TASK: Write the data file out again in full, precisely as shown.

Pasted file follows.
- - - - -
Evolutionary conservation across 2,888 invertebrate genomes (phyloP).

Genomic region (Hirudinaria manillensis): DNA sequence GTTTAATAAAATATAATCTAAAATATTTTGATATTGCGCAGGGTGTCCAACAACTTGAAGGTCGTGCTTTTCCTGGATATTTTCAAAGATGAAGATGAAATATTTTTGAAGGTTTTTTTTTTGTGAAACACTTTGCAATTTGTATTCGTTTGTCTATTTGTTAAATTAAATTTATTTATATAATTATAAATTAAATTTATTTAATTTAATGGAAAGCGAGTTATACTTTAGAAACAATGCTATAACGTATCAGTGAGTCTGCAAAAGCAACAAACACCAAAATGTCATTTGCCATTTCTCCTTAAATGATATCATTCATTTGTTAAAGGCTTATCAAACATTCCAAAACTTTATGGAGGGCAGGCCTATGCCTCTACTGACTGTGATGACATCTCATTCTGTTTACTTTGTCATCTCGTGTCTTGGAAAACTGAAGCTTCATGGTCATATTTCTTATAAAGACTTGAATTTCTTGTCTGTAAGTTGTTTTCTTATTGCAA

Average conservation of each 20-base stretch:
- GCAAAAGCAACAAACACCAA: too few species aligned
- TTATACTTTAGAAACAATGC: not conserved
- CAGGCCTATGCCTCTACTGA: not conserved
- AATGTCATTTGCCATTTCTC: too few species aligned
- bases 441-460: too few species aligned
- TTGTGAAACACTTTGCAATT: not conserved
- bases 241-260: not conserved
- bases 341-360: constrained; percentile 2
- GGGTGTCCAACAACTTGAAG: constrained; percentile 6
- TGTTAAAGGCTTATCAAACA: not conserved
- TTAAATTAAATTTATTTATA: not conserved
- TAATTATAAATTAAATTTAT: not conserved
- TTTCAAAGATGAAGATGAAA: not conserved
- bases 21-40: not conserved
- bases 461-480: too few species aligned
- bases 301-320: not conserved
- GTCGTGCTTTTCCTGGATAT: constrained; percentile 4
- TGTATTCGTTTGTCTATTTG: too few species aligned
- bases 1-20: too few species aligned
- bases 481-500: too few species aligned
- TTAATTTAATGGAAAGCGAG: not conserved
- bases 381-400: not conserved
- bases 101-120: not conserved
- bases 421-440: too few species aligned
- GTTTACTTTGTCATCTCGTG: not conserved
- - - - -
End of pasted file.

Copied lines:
Evolutionary conservation across 2,888 invertebrate genomes (phyloP).

Genomic region (Hirudinaria manillensis): DNA sequence GTTTAATAAAATATAATCTAAAATATTTTGATATTGCGCAGGGTGTCCAACAACTTGAAGGTCGTGCTTTTCCTGGATATTTTCAAAGATGAAGATGAAATATTTTTGAAGGTTTTTTTTTTGTGAAACACTTTGCAATTTGTATTCGTTTGTCTATTTGTTAAATTAAATTTATTTATATAATTATAAATTAAATTTATTTAATTTAATGGAAAGCGAGTTATACTTTAGAAACAATGCTATAACGTATCAGTGAGTCTGCAAAAGCAACAAACACCAAAATGTCATTTGCCATTTCTCCTTAAATGATATCATTCATTTGTTAAAGGCTTATCAAACATTCCAAAACTTTATGGAGGGCAGGCCTATGCCTCTACTGACTGTGATGACATCTCATTCTGTTTACTTTGTCATCTCGTGTCTTGGAAAACTGAAGCTTCATGGTCATATTTCTTATAAAGACTTGAATTTCTTGTCTGTAAGTTGTTTTCTTATTGCAA

Average conservation of each 20-base stretch:
- GCAAAAGCAACAAACACCAA: too few species aligned
- TTATACTTTAGAAACAATGC: not conserved
- CAGGCCTATGCCTCTACTGA: not conserved
- AATGTCATTTGCCATTTCTC: too few species aligned
- bases 441-460: too few species aligned
- TTGTGAAACACTTTGCAATT: not conserved
- bases 241-260: not conserved
- bases 341-360: constrained; percentile 2
- GGGTGTCCAACAACTTGAAG: constrained; percentile 6
- TGTTAAAGGCTTATCAAACA: not conserved
- TTAAATTAAATTTATTTATA: not conserved
- TAATTATAAATTAAATTTAT: not conserved
- TTTCAAAGATGAAGATGAAA: not conserved
- bases 21-40: not conserved
- bases 461-480: too few species aligned
- bases 301-320: not conserved
- GTCGTGCTTTTCCTGGATAT: constrained; percentile 4
- TGTATTCGTTTGTCTATTTG: too few species aligned
- bases 1-20: too few species aligned
- bases 481-500: too few species aligned
- TTAATTTAATGGAAAGCGAG: not conserved
- bases 381-400: not conserved
- bases 101-120: not conserved
- bases 421-440: too few species aligned
- GTTTACTTTGTCATCTCGTG: not conserved